Upstairs, Hildy's celebration is interrupted by gunshots. Sirens blare, more shots are heard, and the reporters realize Williams has escaped. Hildy gets on the phone to tell Walter the news. The editor laments that Hildy is no longer reporting, but Hildy promises he's "right on top of it."
Downstairs, the sheriff tells reporters about Williams' escape, but insists he doesn't know where the prisoner got a gun. Hildy runs into Jennie (Doro Merande), the building's janitor, who overheard the incident. She tells Hildy she had better not reveal what she overheard, as the sheriff would fire her. Meanwhile, the injured Eggelhofer's stretcher falls out of an ambulance. As the stretcher speeds down the street, Eggelhofer yells repeatedly that Williams is a "fruitcake."
Hildy phones Walter to tell him what he's learned from Jennie, that Eggelhofer used the sheriff's gun to reenact the crime, and Williams stole it, shot Eggelhofer, and made his escape. Hildy then informs Walter that Peggy is picking him up in 15 minutes and he can no longer follow the story.
The Mayor (Harold Gould) addresses reporters in his office and tells them he has utter faith in the sheriff. After the reporters leave, the Mayor reprimands the sheriff for letting Williams get away. A man named Plunkett (Paul Benedict) arrives and delivers a reprieve for Williams, sent by the Governor. The sheriff receives a phone call that police have trapped Williams. The Mayor tells Plunkett that the reprieve is not applicable because Williams has escaped custody, but he may try to serve the reprieve again tomorrow. The Mayor then sends orders, via the sheriff, for the police to "shoot to kill," now that Williams is in their sights.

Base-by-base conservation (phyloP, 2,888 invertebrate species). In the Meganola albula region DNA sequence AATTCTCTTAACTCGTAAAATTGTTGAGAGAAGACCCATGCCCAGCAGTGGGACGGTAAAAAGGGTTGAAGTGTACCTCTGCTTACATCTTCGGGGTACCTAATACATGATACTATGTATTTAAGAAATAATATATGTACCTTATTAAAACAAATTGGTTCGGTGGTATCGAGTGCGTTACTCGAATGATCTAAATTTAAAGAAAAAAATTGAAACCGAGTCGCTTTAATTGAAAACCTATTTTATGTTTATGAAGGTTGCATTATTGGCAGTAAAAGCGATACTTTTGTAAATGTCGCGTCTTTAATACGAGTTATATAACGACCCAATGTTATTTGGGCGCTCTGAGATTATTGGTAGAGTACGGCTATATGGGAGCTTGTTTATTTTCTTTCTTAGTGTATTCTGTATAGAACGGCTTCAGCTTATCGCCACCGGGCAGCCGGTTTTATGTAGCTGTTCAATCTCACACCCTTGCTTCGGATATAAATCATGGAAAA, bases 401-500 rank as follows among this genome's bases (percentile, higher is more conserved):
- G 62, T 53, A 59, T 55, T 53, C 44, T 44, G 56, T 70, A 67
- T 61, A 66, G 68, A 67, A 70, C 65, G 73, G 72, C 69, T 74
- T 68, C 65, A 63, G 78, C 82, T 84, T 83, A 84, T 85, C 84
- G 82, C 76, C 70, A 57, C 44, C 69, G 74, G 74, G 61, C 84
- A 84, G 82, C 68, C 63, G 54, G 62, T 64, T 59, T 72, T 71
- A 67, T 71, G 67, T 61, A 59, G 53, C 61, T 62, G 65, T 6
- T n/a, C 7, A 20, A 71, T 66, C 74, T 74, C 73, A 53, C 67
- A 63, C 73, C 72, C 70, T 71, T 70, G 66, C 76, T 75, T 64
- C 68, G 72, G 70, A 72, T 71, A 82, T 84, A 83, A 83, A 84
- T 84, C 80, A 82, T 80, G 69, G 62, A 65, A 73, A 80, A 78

Headed for a night train to Philadelphia, Hildy joins Peggy in a taxi outside the courthouse. However, when he realizes he left the wedding rings, he runs back inside. There, Hildy finds the rings moments before Williams falls through a window and points a gun at him. Hildy reminds Williams that he conducted an interview with the convict at his jail cell a few days ago. Williams then passes out, and Hildy drags him to the bathroom, draws the curtains, and calls Walter to tell him that he has Williams in his custody. Mollie shows up, and Williams emerges at the sound of her voice. Hildy sends Peggy to pick up their luggage while he finishes up some last-minute business.
Hildy hides Williams inside a roll-top desk when the other reporters demand entry to the press room. The men suspect Hildy is hiding something. To cover for Hildy, Mollie claims to know where Williams is, then jumps out the window. The reporters run outside to see if she's still alive. As the room clears, Walter appears at the door. He orders a delivery truck and six large men to move the desk, with Williams inside, to the Chicago Examiner office. Hildy types up a story while Walter takes Williams' picture and sends Keppler to develop the negative.
Just then, Peggy returns to find Hildy typing away with Walter at his side. Distracted, Hildy suggests Peggy go to the train station ahead of him, and she leaves, dejected. When he finishes the story, Hildy becomes frustrated with Walter's persistence and heads off to the train station. Before he can leave, however, the sheriff shows up with the other reporters, all of whom accuse Hildy of hiding something. A policeman holds Hildy, while the sheriff demands Williams' whereabouts. The sheriff finally realizes Williams is inside the desk. Police escort Williams away, and the sheriff arrests Hildy and Walter for hiding the convict.
In a jail cell, Hildy blames Walter for keeping him from Peggy. In a neighboring cell, Plunkett, who has been arrested for drunkenness, overhears Walter and informs him that he has Williams' reprieve. The Mayor arrives at the jail, and Walter presents him with the reprieve, accusing him of ignoring it so that he could hang Williams before the election. The Mayor lets Walter and Hildy out, and Walter arranges for Hildy to be rushed to the train station to meet Peggy. Just before the train pulls away, Walter gives Hildy his pocket watch as a gift for service to his newspaper. After the train pulls out of the station, Walter (crafty and evil to the end) arranges for Hildy to be arrested at the next stop for stealing his watch!
The film closes with a series of texts that say that some time later, Hildy returned to the Chicago Examiner to become Managing Editor. Walter retired, lecturing from time to time at the University of Chicago on the ethics of journalism. Williams, now freed, got married to Mollie, and the two run a health-food store together.